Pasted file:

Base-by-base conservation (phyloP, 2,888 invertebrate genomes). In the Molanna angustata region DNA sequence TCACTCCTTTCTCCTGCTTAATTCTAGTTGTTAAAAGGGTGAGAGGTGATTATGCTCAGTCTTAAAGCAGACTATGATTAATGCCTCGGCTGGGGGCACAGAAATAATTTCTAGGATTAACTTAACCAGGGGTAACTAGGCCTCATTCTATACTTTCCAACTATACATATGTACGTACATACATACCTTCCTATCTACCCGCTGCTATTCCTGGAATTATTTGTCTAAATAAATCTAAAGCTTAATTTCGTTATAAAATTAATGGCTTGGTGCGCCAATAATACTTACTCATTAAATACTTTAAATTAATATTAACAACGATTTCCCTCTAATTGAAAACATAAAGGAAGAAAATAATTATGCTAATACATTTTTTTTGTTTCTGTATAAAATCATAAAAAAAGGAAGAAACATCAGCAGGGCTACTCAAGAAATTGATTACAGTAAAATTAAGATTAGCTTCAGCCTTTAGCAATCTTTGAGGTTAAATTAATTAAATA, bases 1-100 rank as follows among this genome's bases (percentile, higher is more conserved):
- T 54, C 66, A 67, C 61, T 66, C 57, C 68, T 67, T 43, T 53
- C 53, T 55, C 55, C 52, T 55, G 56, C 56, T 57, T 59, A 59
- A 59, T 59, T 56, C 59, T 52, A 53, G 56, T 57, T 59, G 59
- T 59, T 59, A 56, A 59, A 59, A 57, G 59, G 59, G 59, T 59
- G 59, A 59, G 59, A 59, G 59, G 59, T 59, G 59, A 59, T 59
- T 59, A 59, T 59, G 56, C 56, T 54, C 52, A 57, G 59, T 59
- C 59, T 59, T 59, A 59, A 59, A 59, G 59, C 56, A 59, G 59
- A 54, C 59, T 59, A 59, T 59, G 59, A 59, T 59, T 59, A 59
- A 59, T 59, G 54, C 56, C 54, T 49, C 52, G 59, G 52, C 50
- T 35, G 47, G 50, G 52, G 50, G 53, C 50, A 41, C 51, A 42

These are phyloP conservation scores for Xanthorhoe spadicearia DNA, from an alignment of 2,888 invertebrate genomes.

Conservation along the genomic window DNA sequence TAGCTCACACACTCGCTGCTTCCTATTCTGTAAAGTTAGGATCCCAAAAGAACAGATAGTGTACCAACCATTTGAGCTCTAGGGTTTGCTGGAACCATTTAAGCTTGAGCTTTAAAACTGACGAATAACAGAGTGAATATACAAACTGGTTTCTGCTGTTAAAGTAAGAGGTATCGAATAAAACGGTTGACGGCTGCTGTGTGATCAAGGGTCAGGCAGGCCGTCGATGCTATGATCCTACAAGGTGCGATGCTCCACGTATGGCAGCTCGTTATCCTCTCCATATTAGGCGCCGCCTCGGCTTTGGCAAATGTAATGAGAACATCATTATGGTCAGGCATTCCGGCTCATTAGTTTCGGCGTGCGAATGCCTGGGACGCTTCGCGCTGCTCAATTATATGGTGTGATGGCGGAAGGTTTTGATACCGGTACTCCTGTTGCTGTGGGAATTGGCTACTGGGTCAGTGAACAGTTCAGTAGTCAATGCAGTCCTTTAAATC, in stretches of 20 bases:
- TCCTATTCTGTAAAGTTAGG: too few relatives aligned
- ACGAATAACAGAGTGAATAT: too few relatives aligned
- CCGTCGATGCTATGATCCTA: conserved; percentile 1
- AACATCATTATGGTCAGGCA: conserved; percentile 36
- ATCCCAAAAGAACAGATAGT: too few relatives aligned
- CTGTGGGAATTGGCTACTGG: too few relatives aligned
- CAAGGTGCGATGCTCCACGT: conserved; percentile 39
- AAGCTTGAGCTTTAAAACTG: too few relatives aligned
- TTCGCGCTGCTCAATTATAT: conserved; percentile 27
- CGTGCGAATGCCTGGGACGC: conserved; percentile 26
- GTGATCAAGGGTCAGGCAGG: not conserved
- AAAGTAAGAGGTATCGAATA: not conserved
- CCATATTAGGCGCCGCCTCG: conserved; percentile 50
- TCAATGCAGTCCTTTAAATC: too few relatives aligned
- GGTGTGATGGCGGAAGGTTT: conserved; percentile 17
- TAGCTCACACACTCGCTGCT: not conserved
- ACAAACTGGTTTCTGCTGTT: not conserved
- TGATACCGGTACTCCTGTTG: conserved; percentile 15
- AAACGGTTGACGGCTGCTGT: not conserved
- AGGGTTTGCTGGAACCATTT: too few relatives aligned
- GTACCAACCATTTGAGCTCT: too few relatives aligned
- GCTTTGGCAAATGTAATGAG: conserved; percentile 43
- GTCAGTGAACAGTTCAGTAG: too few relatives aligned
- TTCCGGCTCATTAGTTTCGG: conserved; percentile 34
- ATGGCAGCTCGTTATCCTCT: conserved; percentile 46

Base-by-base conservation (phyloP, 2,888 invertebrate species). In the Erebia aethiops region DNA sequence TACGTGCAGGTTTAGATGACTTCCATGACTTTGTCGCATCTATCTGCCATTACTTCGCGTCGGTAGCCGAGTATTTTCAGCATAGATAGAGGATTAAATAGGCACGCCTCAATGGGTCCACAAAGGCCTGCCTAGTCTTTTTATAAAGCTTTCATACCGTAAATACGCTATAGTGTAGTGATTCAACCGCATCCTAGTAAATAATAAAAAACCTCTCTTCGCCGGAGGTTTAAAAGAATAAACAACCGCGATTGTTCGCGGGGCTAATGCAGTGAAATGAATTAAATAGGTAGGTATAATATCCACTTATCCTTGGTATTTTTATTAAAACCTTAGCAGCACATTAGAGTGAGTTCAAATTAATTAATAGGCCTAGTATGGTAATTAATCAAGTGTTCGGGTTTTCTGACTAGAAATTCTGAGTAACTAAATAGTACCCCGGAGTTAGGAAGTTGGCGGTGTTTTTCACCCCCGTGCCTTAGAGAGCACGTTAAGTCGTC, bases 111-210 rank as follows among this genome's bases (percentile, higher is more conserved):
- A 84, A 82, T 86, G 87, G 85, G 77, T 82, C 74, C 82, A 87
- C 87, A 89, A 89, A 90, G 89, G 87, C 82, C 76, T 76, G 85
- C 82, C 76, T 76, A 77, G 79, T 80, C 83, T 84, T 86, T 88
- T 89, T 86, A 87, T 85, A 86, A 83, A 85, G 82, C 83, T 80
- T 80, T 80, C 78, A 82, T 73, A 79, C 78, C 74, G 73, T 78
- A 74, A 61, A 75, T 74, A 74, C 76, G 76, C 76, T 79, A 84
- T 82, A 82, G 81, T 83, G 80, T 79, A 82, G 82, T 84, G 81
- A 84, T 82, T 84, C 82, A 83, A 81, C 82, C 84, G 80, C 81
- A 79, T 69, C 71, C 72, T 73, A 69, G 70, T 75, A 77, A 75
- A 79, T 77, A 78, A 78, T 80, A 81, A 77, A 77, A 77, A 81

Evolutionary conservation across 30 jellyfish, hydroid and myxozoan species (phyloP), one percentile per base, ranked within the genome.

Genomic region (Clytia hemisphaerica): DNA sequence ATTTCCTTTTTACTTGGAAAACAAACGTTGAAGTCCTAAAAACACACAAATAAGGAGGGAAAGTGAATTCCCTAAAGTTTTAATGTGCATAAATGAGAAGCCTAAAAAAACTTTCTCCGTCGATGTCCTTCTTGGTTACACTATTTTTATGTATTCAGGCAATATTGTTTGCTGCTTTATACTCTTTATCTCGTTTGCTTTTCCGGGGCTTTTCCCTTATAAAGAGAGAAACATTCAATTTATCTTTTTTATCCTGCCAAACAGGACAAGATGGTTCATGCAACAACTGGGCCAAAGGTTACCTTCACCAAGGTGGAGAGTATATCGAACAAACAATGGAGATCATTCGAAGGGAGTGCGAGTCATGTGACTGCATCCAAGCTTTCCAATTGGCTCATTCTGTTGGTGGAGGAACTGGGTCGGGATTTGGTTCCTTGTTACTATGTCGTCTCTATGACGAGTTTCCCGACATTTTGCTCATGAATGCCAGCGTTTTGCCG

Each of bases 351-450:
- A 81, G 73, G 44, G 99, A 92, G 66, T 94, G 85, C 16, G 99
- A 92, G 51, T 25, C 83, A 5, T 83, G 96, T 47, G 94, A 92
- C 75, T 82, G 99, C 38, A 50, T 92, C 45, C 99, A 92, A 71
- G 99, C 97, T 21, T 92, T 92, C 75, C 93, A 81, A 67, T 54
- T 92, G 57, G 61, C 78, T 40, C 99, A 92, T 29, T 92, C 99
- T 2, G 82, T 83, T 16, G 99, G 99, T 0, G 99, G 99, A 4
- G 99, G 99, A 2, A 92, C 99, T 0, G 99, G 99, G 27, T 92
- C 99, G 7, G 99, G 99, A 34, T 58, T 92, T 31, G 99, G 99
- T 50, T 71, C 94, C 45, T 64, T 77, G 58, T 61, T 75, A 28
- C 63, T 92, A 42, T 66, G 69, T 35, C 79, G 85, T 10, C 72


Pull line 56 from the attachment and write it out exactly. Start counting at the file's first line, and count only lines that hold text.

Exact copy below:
- G 99, C 97, T 21, T 92, T 92, C 75, C 93, A 81, A 67, T 54